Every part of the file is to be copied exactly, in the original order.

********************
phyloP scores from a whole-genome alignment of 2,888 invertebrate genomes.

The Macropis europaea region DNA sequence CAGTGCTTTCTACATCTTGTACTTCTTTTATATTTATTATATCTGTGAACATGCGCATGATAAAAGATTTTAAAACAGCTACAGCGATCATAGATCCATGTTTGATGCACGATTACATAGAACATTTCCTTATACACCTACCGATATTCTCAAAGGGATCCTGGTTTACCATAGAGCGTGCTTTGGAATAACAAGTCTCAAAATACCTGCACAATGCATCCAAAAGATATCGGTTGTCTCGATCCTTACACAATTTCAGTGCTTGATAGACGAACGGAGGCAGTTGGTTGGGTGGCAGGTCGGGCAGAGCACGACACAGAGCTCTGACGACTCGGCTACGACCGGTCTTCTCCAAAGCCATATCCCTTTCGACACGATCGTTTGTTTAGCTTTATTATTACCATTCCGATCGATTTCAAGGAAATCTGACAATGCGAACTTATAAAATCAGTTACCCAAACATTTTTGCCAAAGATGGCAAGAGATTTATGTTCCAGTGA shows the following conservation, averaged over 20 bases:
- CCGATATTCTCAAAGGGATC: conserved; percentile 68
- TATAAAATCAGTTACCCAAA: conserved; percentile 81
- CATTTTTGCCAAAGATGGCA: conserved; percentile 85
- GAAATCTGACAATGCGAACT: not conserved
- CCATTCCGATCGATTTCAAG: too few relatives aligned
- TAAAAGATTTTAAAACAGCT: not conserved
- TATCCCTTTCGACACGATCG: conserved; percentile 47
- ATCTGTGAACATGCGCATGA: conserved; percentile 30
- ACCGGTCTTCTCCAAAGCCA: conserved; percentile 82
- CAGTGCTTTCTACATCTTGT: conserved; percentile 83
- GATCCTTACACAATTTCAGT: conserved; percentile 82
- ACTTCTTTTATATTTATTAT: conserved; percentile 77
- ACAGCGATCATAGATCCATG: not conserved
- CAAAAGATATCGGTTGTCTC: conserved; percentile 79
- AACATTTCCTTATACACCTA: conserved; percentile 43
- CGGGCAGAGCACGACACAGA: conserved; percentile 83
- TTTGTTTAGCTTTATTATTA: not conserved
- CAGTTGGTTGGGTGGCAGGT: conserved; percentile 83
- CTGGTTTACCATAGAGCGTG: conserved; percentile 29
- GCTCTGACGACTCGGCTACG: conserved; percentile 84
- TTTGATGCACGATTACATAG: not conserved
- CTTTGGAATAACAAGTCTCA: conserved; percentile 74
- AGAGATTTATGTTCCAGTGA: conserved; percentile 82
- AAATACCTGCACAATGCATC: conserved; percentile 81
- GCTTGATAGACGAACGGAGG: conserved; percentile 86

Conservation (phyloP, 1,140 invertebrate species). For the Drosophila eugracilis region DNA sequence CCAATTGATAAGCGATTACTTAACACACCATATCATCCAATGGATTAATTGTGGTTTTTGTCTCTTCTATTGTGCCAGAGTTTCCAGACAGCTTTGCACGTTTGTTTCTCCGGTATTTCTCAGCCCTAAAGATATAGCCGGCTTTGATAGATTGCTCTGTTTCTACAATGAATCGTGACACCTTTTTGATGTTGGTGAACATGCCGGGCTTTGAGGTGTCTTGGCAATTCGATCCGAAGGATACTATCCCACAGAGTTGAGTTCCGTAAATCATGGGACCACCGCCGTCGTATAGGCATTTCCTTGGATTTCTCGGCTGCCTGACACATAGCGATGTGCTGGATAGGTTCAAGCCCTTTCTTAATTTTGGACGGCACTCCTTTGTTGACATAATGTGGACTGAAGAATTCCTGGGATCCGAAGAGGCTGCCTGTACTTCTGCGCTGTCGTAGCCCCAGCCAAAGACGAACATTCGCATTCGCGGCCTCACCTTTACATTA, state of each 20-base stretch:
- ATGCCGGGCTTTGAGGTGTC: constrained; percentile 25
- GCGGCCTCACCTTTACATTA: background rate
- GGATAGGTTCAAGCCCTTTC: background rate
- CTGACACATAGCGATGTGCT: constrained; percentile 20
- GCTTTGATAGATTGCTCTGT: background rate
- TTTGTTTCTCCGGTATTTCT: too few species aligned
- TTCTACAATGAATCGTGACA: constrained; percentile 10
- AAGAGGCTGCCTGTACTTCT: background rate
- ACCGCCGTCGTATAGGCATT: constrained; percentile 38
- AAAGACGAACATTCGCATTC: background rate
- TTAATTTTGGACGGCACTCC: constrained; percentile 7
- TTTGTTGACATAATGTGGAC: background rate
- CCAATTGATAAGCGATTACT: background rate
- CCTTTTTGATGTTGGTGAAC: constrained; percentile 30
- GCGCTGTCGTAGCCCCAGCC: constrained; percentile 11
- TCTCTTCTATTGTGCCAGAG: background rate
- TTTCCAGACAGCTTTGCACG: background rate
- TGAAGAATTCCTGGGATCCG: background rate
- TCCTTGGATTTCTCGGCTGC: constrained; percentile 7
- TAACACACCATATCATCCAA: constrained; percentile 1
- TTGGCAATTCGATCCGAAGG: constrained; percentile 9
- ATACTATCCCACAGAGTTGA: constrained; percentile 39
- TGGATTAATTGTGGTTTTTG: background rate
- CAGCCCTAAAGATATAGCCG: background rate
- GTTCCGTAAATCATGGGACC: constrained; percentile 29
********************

phyloP scores from a whole-genome alignment of 2,888 invertebrate genomes.

The Macropis europaea region DNA sequence CAGTGCTTTCTACATCTTGTACTTCTTTTATATTTATTATATCTGTGAACATGCGCATGATAAAAGATTTTAAAACAGCTACAGCGATCATAGATCCATGTTTGATGCACGATTACATAGAACATTTCCTTATACACCTACCGATATTCTCAAAGGGATCCTGGTTTACCATAGAGCGTGCTTTGGAATAACAAGTCTCAAAATACCTGCACAATGCATCCAAAAGATATCGGTTGTCTCGATCCTTACACAATTTCAGTGCTTGATAGACGAACGGAGGCAGTTGGTTGGGTGGCAGGTCGGGCAGAGCACGACACAGAGCTCTGACGACTCGGCTACGACCGGTCTTCTCCAAAGCCATATCCCTTTCGACACGATCGTTTGTTTAGCTTTATTATTACCATTCCGATCGATTTCAAGGAAATCTGACAATGCGAACTTATAAAATCAGTTACCCAAACATTTTTGCCAAAGATGGCAAGAGATTTATGTTCCAGTGA shows the following conservation, averaged over 20 bases:
- CCGATATTCTCAAAGGGATC: conserved; percentile 68
- TATAAAATCAGTTACCCAAA: conserved; percentile 81
- CATTTTTGCCAAAGATGGCA: conserved; percentile 85
- GAAATCTGACAATGCGAACT: not conserved
- CCATTCCGATCGATTTCAAG: too few relatives aligned
- TAAAAGATTTTAAAACAGCT: not conserved
- TATCCCTTTCGACACGATCG: conserved; percentile 47
- ATCTGTGAACATGCGCATGA: conserved; percentile 30
- ACCGGTCTTCTCCAAAGCCA: conserved; percentile 82
- CAGTGCTTTCTACATCTTGT: conserved; percentile 83
- GATCCTTACACAATTTCAGT: conserved; percentile 82
- ACTTCTTTTATATTTATTAT: conserved; percentile 77
- ACAGCGATCATAGATCCATG: not conserved
- CAAAAGATATCGGTTGTCTC: conserved; percentile 79
- AACATTTCCTTATACACCTA: conserved; percentile 43
- CGGGCAGAGCACGACACAGA: conserved; percentile 83
- TTTGTTTAGCTTTATTATTA: not conserved
- CAGTTGGTTGGGTGGCAGGT: conserved; percentile 83
- CTGGTTTACCATAGAGCGTG: conserved; percentile 29
- GCTCTGACGACTCGGCTACG: conserved; percentile 84
- TTTGATGCACGATTACATAG: not conserved
- CTTTGGAATAACAAGTCTCA: conserved; percentile 74
- AGAGATTTATGTTCCAGTGA: conserved; percentile 82
- AAATACCTGCACAATGCATC: conserved; percentile 81
- GCTTGATAGACGAACGGAGG: conserved; percentile 86

Conservation (phyloP, 1,140 invertebrate species). For the Drosophila eugracilis region DNA sequence CCAATTGATAAGCGATTACTTAACACACCATATCATCCAATGGATTAATTGTGGTTTTTGTCTCTTCTATTGTGCCAGAGTTTCCAGACAGCTTTGCACGTTTGTTTCTCCGGTATTTCTCAGCCCTAAAGATATAGCCGGCTTTGATAGATTGCTCTGTTTCTACAATGAATCGTGACACCTTTTTGATGTTGGTGAACATGCCGGGCTTTGAGGTGTCTTGGCAATTCGATCCGAAGGATACTATCCCACAGAGTTGAGTTCCGTAAATCATGGGACCACCGCCGTCGTATAGGCATTTCCTTGGATTTCTCGGCTGCCTGACACATAGCGATGTGCTGGATAGGTTCAAGCCCTTTCTTAATTTTGGACGGCACTCCTTTGTTGACATAATGTGGACTGAAGAATTCCTGGGATCCGAAGAGGCTGCCTGTACTTCTGCGCTGTCGTAGCCCCAGCCAAAGACGAACATTCGCATTCGCGGCCTCACCTTTACATTA, state of each 20-base stretch:
- ATGCCGGGCTTTGAGGTGTC: constrained; percentile 25
- GCGGCCTCACCTTTACATTA: background rate
- GGATAGGTTCAAGCCCTTTC: background rate
- CTGACACATAGCGATGTGCT: constrained; percentile 20
- GCTTTGATAGATTGCTCTGT: background rate
- TTTGTTTCTCCGGTATTTCT: too few species aligned
- TTCTACAATGAATCGTGACA: constrained; percentile 10
- AAGAGGCTGCCTGTACTTCT: background rate
- ACCGCCGTCGTATAGGCATT: constrained; percentile 38
- AAAGACGAACATTCGCATTC: background rate
- TTAATTTTGGACGGCACTCC: constrained; percentile 7
- TTTGTTGACATAATGTGGAC: background rate
- CCAATTGATAAGCGATTACT: background rate
- CCTTTTTGATGTTGGTGAAC: constrained; percentile 30
- GCGCTGTCGTAGCCCCAGCC: constrained; percentile 11
- TCTCTTCTATTGTGCCAGAG: background rate
- TTTCCAGACAGCTTTGCACG: background rate
- TGAAGAATTCCTGGGATCCG: background rate
- TCCTTGGATTTCTCGGCTGC: constrained; percentile 7
- TAACACACCATATCATCCAA: constrained; percentile 1
- TTGGCAATTCGATCCGAAGG: constrained; percentile 9
- ATACTATCCCACAGAGTTGA: constrained; percentile 39
- TGGATTAATTGTGGTTTTTG: background rate
- CAGCCCTAAAGATATAGCCG: background rate
- GTTCCGTAAATCATGGGACC: constrained; percentile 29